The Graduating
Class of


by the numbers

by Amanda Y. Su, Camille G. Caldera, Declan J. Knieriem, Ellen M. Burstein, Kevin R. Chen, James S. Bikales, Michelle G. Kurilla, and Sydnie M. Cobb
produced by Richard A. Xu

When the Class of 2022 first stepped foot on campus, Harvard had just welcomed two new administrators: University President Lawrence S. Bacow and Faculty of Arts of Sciences Dean Claudine Gay. Single-gender social organizations were disappearing one by one after Harvard announced sanctions on these groups in 2016. The Students for Fair Admissions lawsuit against Harvard’s race-conscious admissions policies was soon to go to trial at John Joseph Moakley Courthouse in Boston. The long-anticipated Smith Campus Center had just opened its doors.

Since this class’s freshman year, however, single-gender social organizations have returned after Harvard lifted the sanctions. The SFFA lawsuit has winded its way up to the Supreme Court. The University divested its endowment from the fossil fuel industry after decades of student activism. Students overwhelmingly voted to dissolve the 40-year-old Undergraduate Council. And less than two years after its opening, the Smith Campus Center — like the rest of campus — shut its doors indefinitely due to the Covid-19 pandemic.

Outside of campus, the Class of 2022 has also witnessed a new presidential administration, nationwide protests against police brutality and systemic racism, and one million deaths from the coronavirus.

Around half of surveyed seniors said they felt the country is “off on the wrong track.” Roughly half view President Joe Biden favorably, a drop from 2021, when two-thirds viewed him favorably. At the same time, seniors’ views on University administrators including Bacow, Gay, and Dean of the College Rakesh Khurana improved significantly from last year.

Support for affirmative action remains prevalent among the senior class, with 68 percent of survey respondents reporting a favorable opinion. Seventy-four percent said they approved of the University’s decision to divest from fossil fuels, an increase from last year. Thirty percent of respondents belong to campus social organizations, up from 25 percent in 2021.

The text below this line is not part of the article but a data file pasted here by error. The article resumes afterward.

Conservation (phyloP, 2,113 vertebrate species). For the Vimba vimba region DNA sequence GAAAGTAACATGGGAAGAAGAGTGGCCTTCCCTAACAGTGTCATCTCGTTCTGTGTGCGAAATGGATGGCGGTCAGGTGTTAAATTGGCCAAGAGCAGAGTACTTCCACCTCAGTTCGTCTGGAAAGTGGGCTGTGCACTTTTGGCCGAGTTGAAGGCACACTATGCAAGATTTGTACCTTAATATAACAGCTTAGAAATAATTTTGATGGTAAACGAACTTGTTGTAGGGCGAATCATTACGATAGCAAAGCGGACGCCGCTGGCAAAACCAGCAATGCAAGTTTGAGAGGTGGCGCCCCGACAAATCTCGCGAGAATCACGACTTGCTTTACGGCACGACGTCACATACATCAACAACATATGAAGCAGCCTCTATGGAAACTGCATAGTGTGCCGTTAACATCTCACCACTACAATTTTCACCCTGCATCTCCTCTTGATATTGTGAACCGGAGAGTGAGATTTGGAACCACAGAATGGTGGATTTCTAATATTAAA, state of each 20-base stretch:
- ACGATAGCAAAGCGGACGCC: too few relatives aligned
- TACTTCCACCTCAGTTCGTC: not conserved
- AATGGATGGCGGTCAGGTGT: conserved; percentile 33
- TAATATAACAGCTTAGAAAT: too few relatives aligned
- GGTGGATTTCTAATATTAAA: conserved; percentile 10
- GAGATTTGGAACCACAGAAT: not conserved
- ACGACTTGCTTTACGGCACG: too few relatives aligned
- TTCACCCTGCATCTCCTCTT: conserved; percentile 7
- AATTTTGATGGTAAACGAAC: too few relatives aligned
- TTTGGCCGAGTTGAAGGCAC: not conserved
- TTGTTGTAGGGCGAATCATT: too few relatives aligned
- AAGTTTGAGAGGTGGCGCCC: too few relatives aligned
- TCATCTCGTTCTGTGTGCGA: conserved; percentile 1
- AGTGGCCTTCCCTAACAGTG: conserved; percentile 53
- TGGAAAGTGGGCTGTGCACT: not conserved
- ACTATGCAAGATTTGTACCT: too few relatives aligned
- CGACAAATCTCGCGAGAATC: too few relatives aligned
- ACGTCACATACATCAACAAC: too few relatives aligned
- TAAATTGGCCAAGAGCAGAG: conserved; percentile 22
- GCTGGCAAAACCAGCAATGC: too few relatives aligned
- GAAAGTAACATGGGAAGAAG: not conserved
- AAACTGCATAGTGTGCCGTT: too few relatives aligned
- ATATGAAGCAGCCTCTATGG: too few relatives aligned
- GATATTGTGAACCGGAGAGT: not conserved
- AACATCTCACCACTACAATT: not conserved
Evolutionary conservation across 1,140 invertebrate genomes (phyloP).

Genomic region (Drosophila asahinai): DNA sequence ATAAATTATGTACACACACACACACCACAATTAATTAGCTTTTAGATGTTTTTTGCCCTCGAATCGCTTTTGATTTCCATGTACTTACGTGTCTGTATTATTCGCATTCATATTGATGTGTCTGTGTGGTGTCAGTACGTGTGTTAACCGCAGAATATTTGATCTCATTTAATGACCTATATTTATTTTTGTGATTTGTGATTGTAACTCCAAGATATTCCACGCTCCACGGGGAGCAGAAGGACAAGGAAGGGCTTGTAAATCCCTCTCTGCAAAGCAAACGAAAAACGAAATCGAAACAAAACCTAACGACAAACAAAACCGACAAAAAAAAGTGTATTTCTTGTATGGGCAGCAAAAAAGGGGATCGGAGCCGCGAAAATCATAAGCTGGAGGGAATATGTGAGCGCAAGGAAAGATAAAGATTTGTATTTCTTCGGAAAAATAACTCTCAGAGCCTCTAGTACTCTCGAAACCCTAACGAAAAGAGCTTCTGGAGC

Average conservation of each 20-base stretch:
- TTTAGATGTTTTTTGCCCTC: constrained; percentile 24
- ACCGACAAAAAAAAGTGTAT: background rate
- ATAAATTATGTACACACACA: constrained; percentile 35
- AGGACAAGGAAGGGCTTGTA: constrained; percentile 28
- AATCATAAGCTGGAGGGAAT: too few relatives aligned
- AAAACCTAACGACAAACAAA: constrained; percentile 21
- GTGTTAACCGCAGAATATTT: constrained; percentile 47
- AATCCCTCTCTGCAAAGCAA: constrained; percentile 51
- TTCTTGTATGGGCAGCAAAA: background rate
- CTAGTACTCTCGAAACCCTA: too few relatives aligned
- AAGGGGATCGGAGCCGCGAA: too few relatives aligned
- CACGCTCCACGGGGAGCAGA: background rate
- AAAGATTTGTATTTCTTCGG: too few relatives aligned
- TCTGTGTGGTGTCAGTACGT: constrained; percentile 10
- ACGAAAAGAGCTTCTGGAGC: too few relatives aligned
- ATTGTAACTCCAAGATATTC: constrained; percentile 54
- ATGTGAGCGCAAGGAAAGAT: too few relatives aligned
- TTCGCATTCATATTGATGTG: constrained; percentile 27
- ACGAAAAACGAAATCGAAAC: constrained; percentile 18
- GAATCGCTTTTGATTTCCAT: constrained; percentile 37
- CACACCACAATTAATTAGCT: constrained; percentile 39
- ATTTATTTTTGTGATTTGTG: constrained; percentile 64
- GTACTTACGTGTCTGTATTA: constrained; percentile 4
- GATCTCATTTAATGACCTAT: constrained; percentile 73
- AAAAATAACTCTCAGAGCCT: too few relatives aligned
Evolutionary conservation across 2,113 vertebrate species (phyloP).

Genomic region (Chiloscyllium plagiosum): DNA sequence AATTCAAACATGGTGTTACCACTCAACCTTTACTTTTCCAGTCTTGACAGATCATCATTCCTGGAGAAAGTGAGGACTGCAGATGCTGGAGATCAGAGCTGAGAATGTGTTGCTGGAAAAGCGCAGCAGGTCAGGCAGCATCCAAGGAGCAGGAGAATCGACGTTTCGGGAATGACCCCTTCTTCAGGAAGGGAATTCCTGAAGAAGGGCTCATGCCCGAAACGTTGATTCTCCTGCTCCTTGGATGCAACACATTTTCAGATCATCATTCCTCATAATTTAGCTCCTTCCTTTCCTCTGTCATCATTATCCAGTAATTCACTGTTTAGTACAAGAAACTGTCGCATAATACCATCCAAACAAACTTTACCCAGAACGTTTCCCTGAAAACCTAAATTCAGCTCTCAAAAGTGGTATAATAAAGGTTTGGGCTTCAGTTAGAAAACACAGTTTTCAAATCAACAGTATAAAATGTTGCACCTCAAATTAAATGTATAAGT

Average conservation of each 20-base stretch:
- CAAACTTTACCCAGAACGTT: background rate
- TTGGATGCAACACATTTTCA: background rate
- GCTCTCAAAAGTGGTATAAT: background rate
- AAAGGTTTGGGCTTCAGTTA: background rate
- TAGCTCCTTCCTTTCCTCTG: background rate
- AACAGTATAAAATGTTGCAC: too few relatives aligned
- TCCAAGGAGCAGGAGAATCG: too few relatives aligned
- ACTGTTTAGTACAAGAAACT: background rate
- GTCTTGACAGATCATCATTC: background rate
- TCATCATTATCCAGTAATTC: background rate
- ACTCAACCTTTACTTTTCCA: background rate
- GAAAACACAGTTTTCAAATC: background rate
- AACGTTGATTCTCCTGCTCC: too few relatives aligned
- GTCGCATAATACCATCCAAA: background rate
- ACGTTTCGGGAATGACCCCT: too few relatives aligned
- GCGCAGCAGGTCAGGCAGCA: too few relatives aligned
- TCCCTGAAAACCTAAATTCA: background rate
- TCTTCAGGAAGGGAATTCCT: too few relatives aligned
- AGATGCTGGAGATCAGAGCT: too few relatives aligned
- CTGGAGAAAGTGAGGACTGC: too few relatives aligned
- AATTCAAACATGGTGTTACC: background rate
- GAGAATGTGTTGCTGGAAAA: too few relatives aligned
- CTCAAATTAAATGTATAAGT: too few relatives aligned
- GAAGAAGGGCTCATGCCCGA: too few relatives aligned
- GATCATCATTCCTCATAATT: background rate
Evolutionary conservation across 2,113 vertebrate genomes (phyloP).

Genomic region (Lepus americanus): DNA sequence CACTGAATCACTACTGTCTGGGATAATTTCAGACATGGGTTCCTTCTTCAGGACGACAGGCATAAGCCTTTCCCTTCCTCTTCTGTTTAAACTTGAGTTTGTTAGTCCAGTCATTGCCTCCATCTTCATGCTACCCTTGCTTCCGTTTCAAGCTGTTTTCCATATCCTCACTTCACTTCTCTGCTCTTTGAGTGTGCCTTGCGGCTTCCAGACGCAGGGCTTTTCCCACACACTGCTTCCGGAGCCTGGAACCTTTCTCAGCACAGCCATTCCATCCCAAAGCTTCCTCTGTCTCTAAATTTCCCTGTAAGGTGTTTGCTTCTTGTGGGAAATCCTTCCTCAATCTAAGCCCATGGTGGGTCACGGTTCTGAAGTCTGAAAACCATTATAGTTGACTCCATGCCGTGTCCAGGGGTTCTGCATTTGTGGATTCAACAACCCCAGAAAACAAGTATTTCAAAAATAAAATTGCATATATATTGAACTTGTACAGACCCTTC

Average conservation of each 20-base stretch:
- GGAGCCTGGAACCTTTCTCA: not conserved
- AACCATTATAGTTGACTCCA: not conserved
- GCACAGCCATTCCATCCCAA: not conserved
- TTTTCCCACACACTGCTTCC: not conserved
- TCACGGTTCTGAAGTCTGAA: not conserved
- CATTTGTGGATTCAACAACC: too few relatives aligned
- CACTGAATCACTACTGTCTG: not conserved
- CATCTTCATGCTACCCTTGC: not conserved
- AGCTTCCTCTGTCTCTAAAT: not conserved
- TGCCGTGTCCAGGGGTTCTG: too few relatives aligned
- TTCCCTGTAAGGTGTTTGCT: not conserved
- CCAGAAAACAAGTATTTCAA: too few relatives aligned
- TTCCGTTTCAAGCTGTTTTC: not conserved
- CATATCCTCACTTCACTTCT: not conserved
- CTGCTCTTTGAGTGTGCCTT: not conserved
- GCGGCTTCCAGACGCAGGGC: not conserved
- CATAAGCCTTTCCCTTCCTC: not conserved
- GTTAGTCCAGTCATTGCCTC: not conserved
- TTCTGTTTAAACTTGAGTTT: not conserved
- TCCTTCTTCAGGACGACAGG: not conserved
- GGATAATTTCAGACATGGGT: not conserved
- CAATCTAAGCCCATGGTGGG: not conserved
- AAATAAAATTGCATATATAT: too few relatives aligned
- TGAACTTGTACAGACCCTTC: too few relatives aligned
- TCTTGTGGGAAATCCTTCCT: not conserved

Each year, The Crimson conducts a survey of Harvard’s graduating class of seniors, collecting data about where the class is headed next, how they spent their time at Harvard, and what they think of the College and the nation. This year’s edition drew 493 responses, representing roughly 39 percent of the class. The survey, emailed to each senior, remained open from May 3 to May 15 and was anonymous. The Crimson adjusted the results by ethnicity and gender to account for non-response bias (see “Methodology” section for more).

Despite an unconventional four years weathered on campus and off, the vast majority of surveyed seniors were satisfied with their college experience. Given the chance, 92 percent of the respondents said that they would choose Harvard again.

Compare this year’s results to the Class of 2021.


The Crimson distributed the survey by email to 1,269 members of the Class of 2022 through emails sourced in May 2022 from Harvard directory information. Participants accessed the survey form via anonymous, individualized links from May 3 until May 15, 2022, when the survey closed. During that period, The Crimson collected 493 completed surveys, representing a response rate of 39 percent.

Twenty-six percent of respondents matriculated earlier than 2018, meaning they took leaves of absence from Harvard and later re-classed as members of Class of 2022.

To check for potential response bias, The Crimson compared respondent demographics with publicly available information on student demographics provided by the University — information regarding gender and race and ethnicity. Overall, the respondents to the survey were in line with the demographics of the broader student body.

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Campus Politics
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